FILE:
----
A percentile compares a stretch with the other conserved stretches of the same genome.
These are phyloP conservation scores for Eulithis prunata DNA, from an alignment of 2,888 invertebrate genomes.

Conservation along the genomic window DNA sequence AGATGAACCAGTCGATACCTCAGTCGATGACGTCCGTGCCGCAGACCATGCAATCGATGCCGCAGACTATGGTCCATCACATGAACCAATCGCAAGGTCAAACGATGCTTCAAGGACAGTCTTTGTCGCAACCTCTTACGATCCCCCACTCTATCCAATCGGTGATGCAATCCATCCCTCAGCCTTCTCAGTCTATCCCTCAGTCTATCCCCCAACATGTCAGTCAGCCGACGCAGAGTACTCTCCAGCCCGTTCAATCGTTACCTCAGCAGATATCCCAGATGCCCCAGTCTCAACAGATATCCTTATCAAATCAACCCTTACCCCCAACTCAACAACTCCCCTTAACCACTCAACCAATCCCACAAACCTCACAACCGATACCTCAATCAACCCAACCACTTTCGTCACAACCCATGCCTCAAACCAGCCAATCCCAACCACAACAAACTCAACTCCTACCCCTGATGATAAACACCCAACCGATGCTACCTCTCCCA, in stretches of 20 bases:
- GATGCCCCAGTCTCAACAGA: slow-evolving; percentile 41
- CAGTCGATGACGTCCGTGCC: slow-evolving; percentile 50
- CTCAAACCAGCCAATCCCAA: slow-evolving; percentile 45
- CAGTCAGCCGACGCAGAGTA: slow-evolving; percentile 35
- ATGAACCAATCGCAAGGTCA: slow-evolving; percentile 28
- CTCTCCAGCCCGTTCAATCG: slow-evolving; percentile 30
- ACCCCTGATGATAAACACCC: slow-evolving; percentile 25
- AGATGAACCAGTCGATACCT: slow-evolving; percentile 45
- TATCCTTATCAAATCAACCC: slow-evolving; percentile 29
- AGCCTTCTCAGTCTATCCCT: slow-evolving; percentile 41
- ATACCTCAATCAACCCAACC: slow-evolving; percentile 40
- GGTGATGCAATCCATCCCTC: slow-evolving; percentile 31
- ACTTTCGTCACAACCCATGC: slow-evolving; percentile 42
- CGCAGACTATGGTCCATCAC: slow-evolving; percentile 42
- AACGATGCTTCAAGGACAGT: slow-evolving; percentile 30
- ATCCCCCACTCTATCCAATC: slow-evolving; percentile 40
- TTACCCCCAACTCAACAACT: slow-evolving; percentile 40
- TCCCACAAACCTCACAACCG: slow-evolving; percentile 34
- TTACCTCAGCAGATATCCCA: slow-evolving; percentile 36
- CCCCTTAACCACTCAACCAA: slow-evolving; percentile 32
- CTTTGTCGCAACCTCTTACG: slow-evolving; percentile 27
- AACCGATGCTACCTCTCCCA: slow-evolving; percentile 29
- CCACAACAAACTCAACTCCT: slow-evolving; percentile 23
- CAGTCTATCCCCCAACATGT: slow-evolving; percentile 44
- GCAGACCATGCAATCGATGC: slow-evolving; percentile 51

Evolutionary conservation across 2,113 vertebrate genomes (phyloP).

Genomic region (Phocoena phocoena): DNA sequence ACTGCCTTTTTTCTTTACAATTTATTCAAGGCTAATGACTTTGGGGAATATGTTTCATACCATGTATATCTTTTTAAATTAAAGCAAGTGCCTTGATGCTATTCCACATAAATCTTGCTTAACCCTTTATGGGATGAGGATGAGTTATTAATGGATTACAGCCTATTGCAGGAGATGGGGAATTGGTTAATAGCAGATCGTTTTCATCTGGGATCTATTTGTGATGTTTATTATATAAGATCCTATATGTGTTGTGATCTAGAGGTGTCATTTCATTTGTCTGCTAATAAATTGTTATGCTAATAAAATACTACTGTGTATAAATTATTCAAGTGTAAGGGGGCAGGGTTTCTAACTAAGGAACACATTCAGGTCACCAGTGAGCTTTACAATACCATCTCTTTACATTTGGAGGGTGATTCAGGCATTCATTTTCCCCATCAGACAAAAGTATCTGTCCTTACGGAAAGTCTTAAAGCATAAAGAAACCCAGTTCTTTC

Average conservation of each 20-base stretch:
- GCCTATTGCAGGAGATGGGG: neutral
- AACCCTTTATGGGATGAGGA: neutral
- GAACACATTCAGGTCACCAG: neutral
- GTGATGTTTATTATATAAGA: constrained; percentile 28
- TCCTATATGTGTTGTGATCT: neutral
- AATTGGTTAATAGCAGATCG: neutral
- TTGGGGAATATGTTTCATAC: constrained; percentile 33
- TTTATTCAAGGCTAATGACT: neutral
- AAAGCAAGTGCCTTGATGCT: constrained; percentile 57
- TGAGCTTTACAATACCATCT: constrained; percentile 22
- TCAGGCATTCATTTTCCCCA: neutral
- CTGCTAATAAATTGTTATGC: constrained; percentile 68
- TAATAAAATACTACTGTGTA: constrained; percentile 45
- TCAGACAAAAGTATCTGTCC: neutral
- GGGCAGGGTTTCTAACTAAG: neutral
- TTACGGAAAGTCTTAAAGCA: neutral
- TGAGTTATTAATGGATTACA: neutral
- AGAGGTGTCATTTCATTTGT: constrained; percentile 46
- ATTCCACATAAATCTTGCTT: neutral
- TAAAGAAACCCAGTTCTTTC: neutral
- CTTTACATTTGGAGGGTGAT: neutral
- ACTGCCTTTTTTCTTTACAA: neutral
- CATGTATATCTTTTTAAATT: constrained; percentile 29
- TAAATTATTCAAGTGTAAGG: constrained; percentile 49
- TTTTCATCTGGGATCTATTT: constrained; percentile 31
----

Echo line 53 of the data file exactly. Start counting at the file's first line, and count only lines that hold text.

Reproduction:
- ACTGCCTTTTTTCTTTACAA: neutral